I had a very profound thought at Disney’s Animal Kingdom.
As Bob and I waited in line for Expedition Everest, we marveled over the work Disney’s Imagineers put into the queue. It was just as interesting as the ride, and immersed us in Tibetan culture with its architectural details, theming, and storytelling. The prayer flags, pottery, climbing gear, outpost store, and–of course–warnings of the Yeti, made us feel as though we were entering a whole new world.
It got me to thinking:
How awesome of a job is that, being a Disney Imagineer?
How awesome would be it be create new worlds?
Which leads me to my profound moment. As we stepped aside to wait for the front row, (it’s always front row for us,) it hit me:
I create worlds.
As writers and illustrators, we all get to create worlds. And characters. And history. And the future, the past, the good, the bad, the ugly, and everything in between.
Sit back and really, really think about it for a second.
We create worlds.
How cool is that?
I have to admit that there are times when I don’t appreciate this fact. I sometimes get so bogged down with plot, deadlines, or publishing in general that I forget how much of a blessing it is, having the ability to create worlds and cast it with characters of my choosing. So, I’m using my profound Disney moment as inspiration for this week’s exercise/challenge:
Exercise #10 / Conference Challenge #6:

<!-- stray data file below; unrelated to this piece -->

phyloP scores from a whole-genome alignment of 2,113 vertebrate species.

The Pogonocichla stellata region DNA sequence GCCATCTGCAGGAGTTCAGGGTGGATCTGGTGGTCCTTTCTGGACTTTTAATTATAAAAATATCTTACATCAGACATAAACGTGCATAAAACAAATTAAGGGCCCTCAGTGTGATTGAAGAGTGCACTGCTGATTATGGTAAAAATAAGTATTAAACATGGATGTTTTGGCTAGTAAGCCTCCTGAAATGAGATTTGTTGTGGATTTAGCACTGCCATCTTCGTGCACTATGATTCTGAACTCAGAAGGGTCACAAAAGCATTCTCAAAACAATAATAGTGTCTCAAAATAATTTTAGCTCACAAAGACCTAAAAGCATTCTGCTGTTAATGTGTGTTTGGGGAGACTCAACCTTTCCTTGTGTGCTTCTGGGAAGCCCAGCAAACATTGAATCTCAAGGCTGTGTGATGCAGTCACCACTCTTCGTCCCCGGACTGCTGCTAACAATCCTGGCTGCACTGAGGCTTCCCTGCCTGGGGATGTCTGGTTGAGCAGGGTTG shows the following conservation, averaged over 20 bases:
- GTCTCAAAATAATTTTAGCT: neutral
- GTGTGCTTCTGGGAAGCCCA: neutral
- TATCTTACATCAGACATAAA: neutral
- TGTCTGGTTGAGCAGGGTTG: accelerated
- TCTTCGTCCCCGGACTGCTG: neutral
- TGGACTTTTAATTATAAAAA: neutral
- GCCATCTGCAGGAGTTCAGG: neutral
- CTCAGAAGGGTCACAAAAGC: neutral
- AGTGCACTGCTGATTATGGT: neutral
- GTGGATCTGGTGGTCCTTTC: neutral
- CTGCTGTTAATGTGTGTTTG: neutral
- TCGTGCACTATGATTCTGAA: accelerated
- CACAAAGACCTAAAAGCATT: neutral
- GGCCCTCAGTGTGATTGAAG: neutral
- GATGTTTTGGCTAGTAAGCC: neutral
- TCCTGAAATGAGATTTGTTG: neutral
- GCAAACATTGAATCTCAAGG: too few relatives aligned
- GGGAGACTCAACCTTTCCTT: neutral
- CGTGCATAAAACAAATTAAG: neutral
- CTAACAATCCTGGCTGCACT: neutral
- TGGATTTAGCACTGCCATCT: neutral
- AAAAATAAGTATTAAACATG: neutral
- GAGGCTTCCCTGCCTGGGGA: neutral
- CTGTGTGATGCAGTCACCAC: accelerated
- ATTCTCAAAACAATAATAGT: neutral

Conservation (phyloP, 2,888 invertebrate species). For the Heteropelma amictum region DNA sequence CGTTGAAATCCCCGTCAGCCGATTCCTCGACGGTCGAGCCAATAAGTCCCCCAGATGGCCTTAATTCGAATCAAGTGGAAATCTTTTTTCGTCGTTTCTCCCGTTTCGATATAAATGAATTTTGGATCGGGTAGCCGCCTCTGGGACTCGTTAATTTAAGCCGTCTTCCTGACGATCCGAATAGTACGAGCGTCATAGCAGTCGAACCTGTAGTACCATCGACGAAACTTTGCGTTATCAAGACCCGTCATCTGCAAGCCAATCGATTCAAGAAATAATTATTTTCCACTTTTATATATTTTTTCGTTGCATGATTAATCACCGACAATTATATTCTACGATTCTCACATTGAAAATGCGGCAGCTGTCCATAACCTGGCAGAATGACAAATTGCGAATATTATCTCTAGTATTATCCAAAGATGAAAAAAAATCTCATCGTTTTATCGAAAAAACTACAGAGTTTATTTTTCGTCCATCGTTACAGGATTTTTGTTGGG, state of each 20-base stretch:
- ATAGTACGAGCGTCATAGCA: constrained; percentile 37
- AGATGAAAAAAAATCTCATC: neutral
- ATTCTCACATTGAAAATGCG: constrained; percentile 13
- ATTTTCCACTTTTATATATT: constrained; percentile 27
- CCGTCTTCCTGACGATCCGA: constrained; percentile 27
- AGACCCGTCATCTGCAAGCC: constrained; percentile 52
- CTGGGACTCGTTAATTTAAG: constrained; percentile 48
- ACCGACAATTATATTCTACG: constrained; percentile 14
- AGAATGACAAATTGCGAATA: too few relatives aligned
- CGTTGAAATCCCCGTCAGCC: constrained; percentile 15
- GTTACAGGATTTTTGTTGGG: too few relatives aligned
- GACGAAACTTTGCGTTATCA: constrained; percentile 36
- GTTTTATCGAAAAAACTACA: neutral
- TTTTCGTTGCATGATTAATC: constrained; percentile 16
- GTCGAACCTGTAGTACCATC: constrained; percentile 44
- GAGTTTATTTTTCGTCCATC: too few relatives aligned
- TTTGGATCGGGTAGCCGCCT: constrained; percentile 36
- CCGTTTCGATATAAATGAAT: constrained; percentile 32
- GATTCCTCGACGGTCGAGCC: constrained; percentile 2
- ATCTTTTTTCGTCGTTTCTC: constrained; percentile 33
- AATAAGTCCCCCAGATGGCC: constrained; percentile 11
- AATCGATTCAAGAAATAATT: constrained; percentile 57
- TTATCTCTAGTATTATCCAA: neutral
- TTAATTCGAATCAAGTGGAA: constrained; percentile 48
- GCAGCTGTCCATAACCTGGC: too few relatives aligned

Don’t you love it when books include a map at the beginning? Debra Wiles’s Love, Ruby Lavender has one. (Love her.) So does Sheila Turnage in her mid-grade novel, Three Times Lucky. (Love that.) Tolkien’s Lord of the Rings has maps that are daunting and complex, but then again, their journey is very daunting and complex. (Haven’t read it yet, but will someday.)
So here’s our task for the week, both for writers and illustrators.
We’re going to create a map for a new world.
Something different from any current work in progress. You can do anything – a charming Main Street with labels for the eccentric storekeepers, a gritty, abandoned theme park, a futuristic shopping mall, or countryside in the Middle Ages, anything! It can be simple or daunting, just sent your clock for thirty minutes, put on your Disney ears, let you imagination flow, and HAVE FUN with this one!
You never know. This map could lead to your next project …
Happy writing and drawing, everyone!